The yearly fee for tuition and residence was raised from $350 to $400, where it would remain until 1905. Towards the end of his life, on June 10, 1868, the Founder wrote to President Raymond: "My maxim or motto is now the same as at the beginning of our enterprise - Do all things Intelecturall and Material the best, and make your prices accordingly... .I go for the best means, cost what they may, & corresponding prices for tuition in return…."     Elizabeth Hazelton Haight, ed., Autobiography and Letters of Matthew Vassar

The feminist writer, lecturer and social reformer Caroline Wells Healey Dall visited Vassar in preparation for her influential book, The College, The Market, and the Court: or Woman's Relation to Education, Labor, and Law, a collection of her lectures, given over a number of years and published 1867.  Although still thinking that the best hope for the education of women might be coeducation, she was very favorably impressed by the college and by the thoroughness with which it had been planned.  “Ten Years,” an appendix to her book, surveyed the improvement in women’s education over the preceding decade, devoting nearly ten pages to Vassar.  "The art gallery," she wrote, was “such as no college in the country possesses,” and the “curriculum is such as we find adopted at all colleges, except that far more time is devoted to science than is usual at Yale or Harvard, and room is left for music.” 

On this visit, Dall noted, Matthew Vassar asked her “to talk with him about a culinary and household college for the proper training of housewives, which he still wishes to erect.”      Caroline Wells Healy Dall, The College, The Market, and the Court: or Woman’s Relation to Education, Labor, and Law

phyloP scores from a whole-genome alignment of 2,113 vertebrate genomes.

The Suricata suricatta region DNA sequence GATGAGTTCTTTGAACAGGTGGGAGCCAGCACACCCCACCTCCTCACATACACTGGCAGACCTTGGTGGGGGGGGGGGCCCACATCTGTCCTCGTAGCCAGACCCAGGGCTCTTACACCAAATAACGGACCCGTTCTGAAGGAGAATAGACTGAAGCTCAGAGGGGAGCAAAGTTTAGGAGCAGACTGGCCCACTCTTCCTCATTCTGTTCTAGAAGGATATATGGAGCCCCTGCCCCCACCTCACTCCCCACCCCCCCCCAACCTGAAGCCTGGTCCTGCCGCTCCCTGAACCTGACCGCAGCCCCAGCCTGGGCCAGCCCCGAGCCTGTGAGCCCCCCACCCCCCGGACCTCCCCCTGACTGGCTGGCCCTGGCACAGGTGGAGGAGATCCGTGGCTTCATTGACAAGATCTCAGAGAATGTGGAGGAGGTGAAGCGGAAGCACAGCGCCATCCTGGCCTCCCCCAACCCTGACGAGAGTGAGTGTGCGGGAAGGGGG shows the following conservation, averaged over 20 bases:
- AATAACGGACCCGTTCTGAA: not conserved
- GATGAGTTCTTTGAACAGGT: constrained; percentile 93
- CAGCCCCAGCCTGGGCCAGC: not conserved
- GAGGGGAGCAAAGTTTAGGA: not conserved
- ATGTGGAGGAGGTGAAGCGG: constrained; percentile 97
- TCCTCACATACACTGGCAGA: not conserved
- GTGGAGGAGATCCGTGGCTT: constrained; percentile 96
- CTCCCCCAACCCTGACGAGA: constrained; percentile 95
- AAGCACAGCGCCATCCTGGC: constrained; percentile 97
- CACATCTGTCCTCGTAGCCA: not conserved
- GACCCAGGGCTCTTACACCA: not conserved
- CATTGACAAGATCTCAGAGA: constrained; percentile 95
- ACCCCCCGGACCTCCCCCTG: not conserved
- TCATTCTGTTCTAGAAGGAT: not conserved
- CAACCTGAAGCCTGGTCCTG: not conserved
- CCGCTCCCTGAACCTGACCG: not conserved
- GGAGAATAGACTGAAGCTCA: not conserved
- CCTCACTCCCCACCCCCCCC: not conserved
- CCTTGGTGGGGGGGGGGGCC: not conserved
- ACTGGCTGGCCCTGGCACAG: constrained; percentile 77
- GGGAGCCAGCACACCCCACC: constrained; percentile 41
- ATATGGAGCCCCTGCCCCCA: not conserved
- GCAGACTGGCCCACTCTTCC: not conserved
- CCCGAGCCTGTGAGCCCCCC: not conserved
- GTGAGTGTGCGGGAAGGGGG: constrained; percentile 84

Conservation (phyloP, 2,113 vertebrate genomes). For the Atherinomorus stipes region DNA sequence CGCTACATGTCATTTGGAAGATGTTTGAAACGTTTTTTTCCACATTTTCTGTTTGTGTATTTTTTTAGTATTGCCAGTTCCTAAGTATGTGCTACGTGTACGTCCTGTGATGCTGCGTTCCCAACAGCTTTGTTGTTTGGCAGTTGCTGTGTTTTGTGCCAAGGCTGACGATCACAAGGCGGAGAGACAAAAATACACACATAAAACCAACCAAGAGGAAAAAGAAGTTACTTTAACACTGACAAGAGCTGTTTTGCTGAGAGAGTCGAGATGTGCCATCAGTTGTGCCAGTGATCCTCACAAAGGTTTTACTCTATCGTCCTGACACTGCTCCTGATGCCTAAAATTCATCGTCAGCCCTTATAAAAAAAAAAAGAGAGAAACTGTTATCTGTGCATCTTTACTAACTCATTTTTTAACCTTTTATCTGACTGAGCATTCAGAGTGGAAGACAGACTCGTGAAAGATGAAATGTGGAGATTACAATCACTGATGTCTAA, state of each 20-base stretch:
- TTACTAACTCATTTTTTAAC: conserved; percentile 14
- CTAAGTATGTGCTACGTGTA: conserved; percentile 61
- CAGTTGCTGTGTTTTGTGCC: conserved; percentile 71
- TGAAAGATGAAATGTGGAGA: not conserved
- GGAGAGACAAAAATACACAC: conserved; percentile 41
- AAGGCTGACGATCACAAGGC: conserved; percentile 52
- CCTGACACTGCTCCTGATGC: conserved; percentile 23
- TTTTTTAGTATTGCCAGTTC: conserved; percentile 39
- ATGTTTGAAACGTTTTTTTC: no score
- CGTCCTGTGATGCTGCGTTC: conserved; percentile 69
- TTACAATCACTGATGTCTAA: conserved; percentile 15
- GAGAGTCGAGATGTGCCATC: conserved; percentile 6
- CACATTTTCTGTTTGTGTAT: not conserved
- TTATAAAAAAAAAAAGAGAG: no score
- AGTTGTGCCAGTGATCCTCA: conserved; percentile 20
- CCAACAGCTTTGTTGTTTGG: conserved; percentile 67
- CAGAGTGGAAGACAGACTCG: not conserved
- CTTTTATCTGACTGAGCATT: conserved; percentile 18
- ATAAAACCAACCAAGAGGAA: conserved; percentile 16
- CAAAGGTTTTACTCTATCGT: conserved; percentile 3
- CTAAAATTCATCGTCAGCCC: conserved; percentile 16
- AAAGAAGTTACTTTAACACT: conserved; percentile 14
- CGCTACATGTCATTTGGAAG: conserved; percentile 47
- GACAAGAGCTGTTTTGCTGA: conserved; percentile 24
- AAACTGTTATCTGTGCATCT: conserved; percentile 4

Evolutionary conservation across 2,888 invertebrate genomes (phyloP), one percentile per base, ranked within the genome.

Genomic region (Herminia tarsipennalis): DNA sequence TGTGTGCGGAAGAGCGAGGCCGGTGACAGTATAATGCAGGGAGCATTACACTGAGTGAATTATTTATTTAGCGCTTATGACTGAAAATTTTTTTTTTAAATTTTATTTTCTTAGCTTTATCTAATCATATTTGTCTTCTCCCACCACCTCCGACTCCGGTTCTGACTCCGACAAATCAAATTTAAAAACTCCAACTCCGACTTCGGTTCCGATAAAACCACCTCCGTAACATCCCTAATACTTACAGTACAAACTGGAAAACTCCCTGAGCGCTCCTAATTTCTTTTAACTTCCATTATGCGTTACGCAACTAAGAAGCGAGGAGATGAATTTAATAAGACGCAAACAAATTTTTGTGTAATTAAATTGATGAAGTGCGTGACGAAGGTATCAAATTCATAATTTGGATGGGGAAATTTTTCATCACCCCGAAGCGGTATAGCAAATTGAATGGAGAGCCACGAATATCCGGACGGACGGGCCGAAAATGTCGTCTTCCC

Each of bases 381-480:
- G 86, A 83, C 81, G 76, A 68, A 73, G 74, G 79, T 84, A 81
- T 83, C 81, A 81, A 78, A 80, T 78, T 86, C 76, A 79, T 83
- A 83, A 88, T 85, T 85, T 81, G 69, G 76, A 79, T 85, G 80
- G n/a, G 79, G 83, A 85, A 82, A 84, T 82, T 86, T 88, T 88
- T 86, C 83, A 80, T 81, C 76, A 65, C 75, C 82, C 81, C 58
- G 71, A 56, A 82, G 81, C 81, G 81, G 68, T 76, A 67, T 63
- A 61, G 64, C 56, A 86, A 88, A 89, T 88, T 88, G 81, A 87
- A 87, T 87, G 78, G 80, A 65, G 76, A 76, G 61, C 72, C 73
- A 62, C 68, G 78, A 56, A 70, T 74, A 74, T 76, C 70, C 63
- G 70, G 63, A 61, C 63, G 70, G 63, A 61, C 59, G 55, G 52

"I have had the pleasure of hearing a lecture from Mrs. Dall on 'Sunshine.'  The lecture was not particularly original, but I was pleased with the lady and glad to have seen her."     Christine Ladd '69, in her diary

Preparing the education section of her The College, The Market, and the Court: or Woman's Relation to Education, Labor and Law (1868) the Boston feminist writer and Unitarian preacher Caroline Wells Healy Dall closely studied Oberlin, Antioch and Vassar, which she visited in October 1866. "It was pleasant," she reported, "to see four hundred young women of the highest health, the best breeding, of good social standing, and abundant means, blossoming like so many tulips at Vassar,—we must add, also, of good ability, and more than average education; for only good scholars could pass the rigid examination required of those who enter. It was plasant to see that between between the ages of seventeen and twenty-two, when society offers its greatest allurements, four hundred wealthy girls could be found, ready to devote themselves in seclusion...to higher things."